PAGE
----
It has long been the law that a judge is entitled to reverse his decision at any time before his order is drawn up and perfected.
The modern story begins with the Judicature Acts 1873 (36 & 37 Vict c 66) and 1875 (38 & 39 Vict c 77), which amalgamated the various common law, chancery and doctors’ commons jurisdictions into a single High Court and created a new Court of Appeal for England and Wales. In In re St Nazaire Company (1879) 12 Ch D 88, the Court of Appeal decided that there was no longer any general power in a judge to review his own or any other judge’s orders. Sir Richard Malins V-C had permitted a petition to proceed which sought to vary an earlier order which he had made and which had been unsuccessfully appealed to the Court of Appeal. The Court of Appeal held that he had no power to do so. Sir George Jessel MR explained that the Judicature Acts had changed everything. Before they came into force, the Lord Chancellor, Vice-Chancellor and Master of the Rolls had power to rehear their own decisions and, indeed, the decisions of their predecessors. He remarked that “the hope of every appellant was founded on the change of the judge”: p 98. (An example of Jessel MR revisiting one of his own orders is In re Australian Direct Steam Navigation (Miller’s Case) (1876) 3 Ch D 661). But such an application was in the nature of an appeal and jurisdiction to hear appeals had now been transferred to the Court of Appeal. Thesiger LJ added that, “whatever may have been the practice in the High Court of Chancery before the Judicature Act as to the review of their decisions or the rehearing of their decisions, nothing can be clearer than that there was nothing analogous to that in the Common Law Courts” 12 Ch D 88, 101. The court’s conclusions harmonised the practice in all Divisions of the newly amalgamated High Court.
Nothing was said in In re St Nazaire about the position before the judge’s order was perfected. In re Suffield and Watts, Ex p Brown (1888) 20 QBD 693, a High Court judge had made an order in bankruptcy proceedings which had the effect of varying a charging order which he had earlier made under the Solicitors Act 1860 (23 & 24 Vict c 127). All the members of the Court of Appeal, citing In re St Nazaire, agreed that he had no power to do this once his order had been drawn up and perfected. Unlike the bankruptcy jurisdiction, the Solicitors Act gave no power of variation. As Fry LJ put it, at p 697:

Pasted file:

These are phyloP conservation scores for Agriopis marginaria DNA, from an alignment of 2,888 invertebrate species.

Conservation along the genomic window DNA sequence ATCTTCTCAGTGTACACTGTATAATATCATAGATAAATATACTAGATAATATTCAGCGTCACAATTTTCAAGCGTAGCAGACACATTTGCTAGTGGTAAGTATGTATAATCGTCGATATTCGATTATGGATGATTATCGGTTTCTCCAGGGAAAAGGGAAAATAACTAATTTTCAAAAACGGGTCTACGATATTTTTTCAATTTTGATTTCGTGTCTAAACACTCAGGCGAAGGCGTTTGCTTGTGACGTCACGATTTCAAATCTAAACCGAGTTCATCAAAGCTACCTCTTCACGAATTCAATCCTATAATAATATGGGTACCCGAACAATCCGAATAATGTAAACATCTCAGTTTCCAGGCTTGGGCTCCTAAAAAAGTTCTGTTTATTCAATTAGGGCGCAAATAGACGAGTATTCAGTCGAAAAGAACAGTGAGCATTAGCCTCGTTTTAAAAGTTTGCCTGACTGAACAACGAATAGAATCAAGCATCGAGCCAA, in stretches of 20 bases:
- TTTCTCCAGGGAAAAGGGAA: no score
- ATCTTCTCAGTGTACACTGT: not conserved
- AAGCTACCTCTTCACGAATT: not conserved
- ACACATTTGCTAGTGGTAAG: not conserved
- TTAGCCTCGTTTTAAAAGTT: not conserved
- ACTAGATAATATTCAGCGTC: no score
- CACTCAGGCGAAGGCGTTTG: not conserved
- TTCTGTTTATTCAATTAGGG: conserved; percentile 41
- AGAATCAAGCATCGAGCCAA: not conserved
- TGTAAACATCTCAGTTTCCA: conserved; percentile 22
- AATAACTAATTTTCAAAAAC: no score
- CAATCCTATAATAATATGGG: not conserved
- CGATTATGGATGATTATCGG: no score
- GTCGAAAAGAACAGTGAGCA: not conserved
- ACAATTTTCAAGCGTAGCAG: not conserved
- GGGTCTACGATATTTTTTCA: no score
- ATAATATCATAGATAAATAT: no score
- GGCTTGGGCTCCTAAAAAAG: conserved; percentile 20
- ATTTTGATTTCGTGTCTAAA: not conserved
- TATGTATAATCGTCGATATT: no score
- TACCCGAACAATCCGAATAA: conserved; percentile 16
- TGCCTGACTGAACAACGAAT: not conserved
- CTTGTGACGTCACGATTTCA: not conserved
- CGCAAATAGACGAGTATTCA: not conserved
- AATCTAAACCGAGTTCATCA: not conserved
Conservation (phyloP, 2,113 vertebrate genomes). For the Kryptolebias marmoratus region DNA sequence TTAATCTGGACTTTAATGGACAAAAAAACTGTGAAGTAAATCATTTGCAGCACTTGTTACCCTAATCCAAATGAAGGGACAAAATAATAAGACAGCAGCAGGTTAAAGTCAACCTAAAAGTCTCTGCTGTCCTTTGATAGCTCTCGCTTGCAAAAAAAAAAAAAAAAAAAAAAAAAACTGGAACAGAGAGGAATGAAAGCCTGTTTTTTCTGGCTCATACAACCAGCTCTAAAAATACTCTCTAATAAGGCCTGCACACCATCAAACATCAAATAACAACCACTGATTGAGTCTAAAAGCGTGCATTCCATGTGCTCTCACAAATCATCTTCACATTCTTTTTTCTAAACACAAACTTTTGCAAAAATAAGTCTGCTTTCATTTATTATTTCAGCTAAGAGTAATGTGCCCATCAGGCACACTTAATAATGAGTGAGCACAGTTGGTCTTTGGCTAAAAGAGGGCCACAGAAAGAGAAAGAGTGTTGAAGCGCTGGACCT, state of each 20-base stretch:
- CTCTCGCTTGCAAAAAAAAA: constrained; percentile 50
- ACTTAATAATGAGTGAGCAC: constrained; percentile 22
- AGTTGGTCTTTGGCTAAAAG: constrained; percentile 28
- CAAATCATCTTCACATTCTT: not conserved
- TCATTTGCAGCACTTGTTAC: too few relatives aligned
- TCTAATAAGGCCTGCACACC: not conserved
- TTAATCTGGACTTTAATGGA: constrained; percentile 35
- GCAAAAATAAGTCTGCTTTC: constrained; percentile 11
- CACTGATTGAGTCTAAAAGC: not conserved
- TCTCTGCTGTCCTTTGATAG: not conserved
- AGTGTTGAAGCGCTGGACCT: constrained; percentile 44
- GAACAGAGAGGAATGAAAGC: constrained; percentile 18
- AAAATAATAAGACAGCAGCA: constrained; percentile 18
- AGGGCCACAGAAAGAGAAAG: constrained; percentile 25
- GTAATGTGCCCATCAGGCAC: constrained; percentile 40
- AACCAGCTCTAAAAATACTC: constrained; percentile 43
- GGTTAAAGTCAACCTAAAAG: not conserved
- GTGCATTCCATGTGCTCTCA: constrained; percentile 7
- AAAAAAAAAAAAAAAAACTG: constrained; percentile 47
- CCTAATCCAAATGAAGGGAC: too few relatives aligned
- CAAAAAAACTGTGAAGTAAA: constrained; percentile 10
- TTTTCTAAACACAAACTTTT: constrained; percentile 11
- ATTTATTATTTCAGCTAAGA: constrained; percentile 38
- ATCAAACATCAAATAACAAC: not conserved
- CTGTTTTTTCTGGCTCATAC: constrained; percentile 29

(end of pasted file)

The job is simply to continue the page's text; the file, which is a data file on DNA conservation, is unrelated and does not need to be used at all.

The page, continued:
So long as the order has not been perfected the judge has a power of re-considering the matter, but, when once the order has been completed, the jurisdiction of the judge over it has come to an end.
Strictly speaking, the reference to what may be done before the order is perfected was obiter, but that this was the law was established by the Court of Appeal no later than the case of Millensted v Grosvenor House (Park Lane) Ld  1 KB 717, where the judge had revised his award of damages before his order was drawn up and the court held that he was entitled to do so.
Thus there is jurisdiction to change one’s mind up until the order is drawn up and perfected. Under the Civil Procedure Rules (rule 40.2(2)(b)), an order is now perfected by being sealed by the court. There is no jurisdiction to change one’s mind thereafter unless the court has an express power to vary its own previous order. The proper route of challenge is by appeal. On any view, therefore, in the particular circumstances of this case, the judge did have power to change her mind. The question is whether she should have exercised it.